An Un-Love Song is written as a psalm to Shavuot, which is associated with one of the most beautiful, celebratory poems in history, the Song of Songs. However, it’s written in the style of a Lamentation, as a response to heartbreaking acts of aggression towards women and children in the misappropriated name of religion. The poem addresses current events against a backdrop of Biblical recounting, including the Mount Sinai experience, the sin of worshipping the golden calf, the subsequent breaking of the original Tablets, and the story of Ruth and Naomi. It is a decidedly feminist poem.
The objects Mae made and the books she wrote helped shape the field of Jewish Americana. Mae’s work, taken as a whole, reflects her view that “just as Jews have become an integral part of the American scene, so can a classical American symbol be used to express a Jewish theme.” A shining example is her hannukiah titled “Miss Liberty”, which is emblazoned with the last lines of Emma Lazurus’s poem “The New Colossus,” and is in the permanent collection of the Jewish Museum in NYC.
This year it’s been 15 years since my mom passed away from Non-Hodgkin’s lymphoma and I think this past year has actually been one of the most difficult without her.
When my mom first died, some people warned me how difficult it would be not to have her down the road, especially during lifecycle events such as weddings, children, and other moments of joy. Well, they were right.
Do I admire her because she's been described as "... evasive about her height, acknowledging only that she was under 5 feet and under 100 pounds?" Well, all the more points to Estelle Getty for being an itsy-bitsy powerhouse, but mostly I admire her for being a genuinely funny, talented woman, who never gave up on her greatest ambitions. In an industry where youth and beauty are often valued far above maturity and wit, Estelle turned the tables. She found success in her later years, cracked wise about it the whole time, and taught young women like myself a few things along the way.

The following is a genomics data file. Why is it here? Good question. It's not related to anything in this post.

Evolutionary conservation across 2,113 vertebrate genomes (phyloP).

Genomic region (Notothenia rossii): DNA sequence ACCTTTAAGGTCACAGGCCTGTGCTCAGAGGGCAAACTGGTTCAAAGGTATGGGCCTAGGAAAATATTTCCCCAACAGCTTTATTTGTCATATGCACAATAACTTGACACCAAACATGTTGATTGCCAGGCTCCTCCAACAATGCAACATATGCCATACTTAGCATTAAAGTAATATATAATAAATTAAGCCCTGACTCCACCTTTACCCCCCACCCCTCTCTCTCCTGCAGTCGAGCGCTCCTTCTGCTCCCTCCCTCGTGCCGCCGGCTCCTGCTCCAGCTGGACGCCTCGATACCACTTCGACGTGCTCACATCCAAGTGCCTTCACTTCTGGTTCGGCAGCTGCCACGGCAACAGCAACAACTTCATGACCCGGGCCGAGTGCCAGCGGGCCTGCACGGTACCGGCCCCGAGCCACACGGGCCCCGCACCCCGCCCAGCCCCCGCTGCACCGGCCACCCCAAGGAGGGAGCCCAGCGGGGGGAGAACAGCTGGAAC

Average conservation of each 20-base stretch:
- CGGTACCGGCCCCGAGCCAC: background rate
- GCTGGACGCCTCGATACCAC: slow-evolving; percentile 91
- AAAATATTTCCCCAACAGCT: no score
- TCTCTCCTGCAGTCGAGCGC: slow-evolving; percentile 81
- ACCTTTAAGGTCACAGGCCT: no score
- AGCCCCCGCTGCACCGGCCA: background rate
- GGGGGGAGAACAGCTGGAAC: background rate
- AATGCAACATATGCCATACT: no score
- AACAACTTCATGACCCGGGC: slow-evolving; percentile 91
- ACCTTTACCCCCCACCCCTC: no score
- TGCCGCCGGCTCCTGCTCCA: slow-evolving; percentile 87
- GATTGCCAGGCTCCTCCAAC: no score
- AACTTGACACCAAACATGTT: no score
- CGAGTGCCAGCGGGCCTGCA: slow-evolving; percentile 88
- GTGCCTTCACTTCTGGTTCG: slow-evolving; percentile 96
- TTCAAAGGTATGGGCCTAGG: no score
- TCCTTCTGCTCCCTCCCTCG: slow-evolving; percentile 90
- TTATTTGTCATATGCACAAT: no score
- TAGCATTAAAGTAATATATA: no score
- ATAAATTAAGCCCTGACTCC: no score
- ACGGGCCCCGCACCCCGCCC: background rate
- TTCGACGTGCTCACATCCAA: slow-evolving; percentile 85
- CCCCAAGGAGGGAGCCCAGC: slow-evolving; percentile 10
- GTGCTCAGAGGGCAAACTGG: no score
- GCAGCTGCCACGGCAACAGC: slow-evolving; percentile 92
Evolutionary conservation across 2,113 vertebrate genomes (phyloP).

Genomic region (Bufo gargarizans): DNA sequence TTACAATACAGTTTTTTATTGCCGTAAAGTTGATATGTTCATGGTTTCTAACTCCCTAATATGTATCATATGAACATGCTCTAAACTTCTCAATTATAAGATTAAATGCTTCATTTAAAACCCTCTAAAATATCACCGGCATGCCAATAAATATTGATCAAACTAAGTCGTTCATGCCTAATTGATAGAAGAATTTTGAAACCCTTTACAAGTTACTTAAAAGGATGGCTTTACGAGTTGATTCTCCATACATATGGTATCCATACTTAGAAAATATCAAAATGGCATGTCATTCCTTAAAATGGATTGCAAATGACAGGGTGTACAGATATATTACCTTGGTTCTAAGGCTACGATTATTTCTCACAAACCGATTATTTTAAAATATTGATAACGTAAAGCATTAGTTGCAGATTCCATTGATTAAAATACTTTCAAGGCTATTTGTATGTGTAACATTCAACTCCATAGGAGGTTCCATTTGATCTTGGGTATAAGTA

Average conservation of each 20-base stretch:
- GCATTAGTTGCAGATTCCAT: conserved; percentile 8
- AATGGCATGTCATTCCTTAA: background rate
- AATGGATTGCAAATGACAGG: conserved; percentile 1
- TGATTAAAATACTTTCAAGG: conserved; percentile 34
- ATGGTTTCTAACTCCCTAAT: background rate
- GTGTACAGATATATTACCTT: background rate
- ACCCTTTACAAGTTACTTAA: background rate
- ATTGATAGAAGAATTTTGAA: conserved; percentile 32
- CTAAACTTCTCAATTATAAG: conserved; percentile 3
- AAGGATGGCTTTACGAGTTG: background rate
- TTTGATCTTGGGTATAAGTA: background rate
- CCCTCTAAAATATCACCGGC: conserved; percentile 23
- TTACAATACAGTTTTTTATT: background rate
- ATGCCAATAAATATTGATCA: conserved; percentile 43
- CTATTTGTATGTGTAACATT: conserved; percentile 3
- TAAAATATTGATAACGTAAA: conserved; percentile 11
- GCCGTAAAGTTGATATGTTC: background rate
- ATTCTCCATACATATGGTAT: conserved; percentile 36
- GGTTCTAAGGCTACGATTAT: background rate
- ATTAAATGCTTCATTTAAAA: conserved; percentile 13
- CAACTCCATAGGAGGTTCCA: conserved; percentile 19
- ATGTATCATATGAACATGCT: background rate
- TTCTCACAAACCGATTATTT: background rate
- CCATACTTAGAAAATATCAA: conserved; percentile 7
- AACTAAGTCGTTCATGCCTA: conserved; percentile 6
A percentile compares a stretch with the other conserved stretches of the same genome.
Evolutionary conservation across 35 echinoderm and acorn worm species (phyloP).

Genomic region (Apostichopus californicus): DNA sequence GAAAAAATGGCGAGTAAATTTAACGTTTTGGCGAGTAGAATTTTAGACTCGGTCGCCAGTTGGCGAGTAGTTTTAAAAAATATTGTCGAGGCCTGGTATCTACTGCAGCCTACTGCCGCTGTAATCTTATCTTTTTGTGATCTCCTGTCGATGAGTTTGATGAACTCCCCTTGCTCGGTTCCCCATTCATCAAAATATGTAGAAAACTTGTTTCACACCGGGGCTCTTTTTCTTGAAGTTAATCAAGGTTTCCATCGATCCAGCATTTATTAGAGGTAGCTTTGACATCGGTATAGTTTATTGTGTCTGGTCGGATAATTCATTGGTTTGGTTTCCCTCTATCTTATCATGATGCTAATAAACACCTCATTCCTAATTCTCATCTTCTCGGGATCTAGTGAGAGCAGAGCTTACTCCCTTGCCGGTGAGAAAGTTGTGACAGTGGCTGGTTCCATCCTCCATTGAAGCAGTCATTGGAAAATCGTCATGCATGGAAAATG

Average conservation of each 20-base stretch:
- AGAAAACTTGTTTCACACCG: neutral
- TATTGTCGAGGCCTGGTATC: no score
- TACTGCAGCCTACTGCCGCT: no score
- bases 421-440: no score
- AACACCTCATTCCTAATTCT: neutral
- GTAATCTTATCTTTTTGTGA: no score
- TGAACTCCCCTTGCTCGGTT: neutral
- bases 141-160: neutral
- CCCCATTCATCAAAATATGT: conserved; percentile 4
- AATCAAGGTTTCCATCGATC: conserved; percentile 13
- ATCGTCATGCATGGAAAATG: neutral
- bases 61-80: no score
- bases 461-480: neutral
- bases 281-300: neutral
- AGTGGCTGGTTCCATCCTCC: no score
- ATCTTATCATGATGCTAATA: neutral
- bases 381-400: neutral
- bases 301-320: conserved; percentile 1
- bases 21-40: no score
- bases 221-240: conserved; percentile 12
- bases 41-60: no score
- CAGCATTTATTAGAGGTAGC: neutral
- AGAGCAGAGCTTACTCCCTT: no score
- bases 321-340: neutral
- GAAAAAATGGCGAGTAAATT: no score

I am like Ruth, I chose to join this community. But my daughter is more like the matriarchs— Sarah, Rebecca, Rachel and Leah— born to the Jewish people. For generations the greatest welcome a little girl got into the Jewish community was when her father would be honored with an aliyah the next Shabbat and announce the name of his daughter. No great fanfare like a bris. No grand communal gathering.
Changing my name is a choice that I can make. I can keep my name if I want, or change it, or come up with something entirely different. By deciding to take my soon-to-be-husband’s last name, I am naming a particular moment in my life, my transition from single to married. I am changing my name, not because that is what I am expected to do, but because I am signaling a unified partnership, as we are both helpers to each other. Adam isn’t naming me, like the birds and the beasts. I am claiming the power to name myself.
Earlier this month we promised more from our new series Moments In History, which commemorates game changing Jewish women in entertainment. Our last entry took a look at women on the silver screen—today we’ll explore memorable moments from the lives of four very different Jewish stars of the smaller screen.
My daughter is 11 months old. Yet I don’t know if the thought that I am someone’s mother has fully settled in. Mother. It’s a term I did not consider carrying much weight until 11:46pm on June 12 of last year. Now, it’s a term that feels very rich and heavy. It is a term that is ripe with promise. It is a term that terrifies me.